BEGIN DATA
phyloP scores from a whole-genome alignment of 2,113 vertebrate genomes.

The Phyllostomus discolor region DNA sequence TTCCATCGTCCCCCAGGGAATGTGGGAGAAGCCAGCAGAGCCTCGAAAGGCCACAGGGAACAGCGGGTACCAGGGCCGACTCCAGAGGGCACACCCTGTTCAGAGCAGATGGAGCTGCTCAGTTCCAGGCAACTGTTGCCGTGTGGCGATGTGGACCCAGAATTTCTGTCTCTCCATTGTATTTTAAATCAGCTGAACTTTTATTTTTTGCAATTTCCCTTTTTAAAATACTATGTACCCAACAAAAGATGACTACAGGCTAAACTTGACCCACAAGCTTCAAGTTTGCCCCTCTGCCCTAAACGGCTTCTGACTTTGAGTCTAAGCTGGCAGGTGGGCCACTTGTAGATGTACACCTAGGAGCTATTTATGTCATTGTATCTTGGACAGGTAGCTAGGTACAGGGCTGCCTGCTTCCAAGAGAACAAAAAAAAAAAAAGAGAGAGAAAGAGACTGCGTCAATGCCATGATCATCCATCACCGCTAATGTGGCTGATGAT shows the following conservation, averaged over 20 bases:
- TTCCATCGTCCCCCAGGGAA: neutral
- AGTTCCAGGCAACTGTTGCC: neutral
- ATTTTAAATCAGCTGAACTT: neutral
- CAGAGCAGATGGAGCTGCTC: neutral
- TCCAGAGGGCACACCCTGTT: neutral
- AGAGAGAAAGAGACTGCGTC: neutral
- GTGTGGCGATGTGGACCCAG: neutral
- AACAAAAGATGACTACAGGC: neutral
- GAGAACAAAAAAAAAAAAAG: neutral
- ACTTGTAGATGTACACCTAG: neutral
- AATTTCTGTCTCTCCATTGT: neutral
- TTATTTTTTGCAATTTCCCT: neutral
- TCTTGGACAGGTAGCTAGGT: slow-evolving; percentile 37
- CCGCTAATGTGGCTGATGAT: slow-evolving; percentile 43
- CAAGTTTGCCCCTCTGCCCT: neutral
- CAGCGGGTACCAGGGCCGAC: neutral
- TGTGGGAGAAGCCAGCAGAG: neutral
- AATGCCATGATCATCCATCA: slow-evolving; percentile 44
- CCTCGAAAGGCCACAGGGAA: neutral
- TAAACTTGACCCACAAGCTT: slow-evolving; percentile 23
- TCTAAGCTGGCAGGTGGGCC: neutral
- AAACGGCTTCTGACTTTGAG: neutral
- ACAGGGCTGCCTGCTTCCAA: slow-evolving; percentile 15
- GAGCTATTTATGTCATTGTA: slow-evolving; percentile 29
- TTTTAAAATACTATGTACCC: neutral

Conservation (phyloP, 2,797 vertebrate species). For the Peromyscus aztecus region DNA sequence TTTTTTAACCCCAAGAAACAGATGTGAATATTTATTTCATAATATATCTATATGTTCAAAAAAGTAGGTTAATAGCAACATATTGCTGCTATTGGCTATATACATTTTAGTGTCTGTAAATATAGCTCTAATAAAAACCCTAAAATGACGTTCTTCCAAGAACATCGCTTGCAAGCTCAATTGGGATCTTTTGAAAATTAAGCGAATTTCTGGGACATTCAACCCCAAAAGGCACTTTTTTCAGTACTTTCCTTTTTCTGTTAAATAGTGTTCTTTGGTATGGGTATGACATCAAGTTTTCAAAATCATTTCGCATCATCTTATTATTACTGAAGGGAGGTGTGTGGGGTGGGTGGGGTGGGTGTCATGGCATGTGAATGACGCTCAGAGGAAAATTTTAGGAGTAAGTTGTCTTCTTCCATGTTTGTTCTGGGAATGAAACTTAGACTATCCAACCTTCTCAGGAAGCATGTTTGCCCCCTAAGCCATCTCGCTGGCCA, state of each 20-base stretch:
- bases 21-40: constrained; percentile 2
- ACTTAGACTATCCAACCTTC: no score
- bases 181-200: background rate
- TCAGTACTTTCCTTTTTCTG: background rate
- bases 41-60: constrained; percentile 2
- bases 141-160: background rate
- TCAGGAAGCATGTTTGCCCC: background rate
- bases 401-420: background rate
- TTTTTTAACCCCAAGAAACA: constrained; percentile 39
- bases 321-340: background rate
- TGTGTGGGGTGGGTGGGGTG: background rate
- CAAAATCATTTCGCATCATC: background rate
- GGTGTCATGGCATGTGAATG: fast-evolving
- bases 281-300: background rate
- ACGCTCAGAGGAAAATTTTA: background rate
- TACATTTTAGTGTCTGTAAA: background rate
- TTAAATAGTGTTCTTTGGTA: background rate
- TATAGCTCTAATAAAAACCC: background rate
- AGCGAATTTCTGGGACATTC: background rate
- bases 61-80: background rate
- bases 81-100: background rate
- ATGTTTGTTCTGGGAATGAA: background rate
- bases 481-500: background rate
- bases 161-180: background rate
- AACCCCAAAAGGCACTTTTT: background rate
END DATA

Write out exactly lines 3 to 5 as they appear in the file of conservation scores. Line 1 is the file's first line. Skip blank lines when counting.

- TTCCATCGTCCCCCAGGGAA: neutral
- AGTTCCAGGCAACTGTTGCC: neutral
- ATTTTAAATCAGCTGAACTT: neutral